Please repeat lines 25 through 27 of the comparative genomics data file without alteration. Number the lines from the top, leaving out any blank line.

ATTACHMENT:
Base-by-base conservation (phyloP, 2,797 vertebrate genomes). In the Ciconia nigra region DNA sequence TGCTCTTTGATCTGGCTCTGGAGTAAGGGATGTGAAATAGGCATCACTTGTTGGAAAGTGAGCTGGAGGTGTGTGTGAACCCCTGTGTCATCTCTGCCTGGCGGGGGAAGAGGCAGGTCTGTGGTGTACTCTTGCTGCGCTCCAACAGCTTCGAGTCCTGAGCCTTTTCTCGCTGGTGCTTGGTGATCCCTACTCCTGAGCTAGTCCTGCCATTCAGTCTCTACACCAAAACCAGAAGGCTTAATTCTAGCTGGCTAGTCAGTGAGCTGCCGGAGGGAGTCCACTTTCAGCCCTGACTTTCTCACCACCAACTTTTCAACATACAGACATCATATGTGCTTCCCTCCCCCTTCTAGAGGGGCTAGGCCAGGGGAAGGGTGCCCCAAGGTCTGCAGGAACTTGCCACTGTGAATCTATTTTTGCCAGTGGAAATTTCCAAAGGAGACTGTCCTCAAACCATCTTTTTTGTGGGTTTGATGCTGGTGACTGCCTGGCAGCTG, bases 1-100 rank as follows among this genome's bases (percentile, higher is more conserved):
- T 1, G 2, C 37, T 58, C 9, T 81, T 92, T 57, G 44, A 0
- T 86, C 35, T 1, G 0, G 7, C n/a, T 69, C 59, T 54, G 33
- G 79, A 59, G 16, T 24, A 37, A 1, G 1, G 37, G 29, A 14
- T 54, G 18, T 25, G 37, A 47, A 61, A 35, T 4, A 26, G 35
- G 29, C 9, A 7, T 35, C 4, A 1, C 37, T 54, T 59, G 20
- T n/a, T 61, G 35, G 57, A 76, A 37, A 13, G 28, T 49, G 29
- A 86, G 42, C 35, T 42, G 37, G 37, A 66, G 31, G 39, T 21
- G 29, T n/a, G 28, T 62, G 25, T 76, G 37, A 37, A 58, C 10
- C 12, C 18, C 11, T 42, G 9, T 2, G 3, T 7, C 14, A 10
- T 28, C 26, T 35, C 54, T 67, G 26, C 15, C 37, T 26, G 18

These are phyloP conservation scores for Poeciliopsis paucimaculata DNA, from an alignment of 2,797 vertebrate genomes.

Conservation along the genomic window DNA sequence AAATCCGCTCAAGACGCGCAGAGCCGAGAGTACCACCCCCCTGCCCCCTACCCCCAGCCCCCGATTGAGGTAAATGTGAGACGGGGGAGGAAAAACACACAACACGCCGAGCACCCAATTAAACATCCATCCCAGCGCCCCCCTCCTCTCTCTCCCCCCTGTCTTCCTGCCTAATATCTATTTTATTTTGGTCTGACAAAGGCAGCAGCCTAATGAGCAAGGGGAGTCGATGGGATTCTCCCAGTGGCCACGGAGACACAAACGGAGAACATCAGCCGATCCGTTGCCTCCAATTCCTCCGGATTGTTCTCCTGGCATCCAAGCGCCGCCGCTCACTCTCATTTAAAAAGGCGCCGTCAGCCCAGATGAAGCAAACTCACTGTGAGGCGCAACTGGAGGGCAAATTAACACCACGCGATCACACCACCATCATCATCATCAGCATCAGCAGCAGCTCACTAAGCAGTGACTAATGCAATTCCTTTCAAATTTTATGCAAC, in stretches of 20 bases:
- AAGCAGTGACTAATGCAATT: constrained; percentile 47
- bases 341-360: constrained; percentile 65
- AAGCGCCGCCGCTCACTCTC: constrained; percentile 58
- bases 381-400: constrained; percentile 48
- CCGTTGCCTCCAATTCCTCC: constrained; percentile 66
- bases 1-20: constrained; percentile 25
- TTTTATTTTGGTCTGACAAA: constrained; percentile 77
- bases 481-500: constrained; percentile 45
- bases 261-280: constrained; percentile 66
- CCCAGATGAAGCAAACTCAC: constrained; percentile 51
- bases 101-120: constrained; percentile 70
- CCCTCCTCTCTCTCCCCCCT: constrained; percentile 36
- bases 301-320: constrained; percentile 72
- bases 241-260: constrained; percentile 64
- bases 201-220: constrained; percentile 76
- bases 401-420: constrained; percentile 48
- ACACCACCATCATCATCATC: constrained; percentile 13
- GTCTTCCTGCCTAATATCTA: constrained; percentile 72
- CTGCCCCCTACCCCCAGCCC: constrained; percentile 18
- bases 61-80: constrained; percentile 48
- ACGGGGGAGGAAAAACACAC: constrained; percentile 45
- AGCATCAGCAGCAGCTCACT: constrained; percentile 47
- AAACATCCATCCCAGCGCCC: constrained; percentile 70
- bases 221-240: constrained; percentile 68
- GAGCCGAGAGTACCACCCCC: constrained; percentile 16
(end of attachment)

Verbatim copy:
- CCCTCCTCTCTCTCCCCCCT: constrained; percentile 36
- bases 301-320: constrained; percentile 72
- bases 241-260: constrained; percentile 64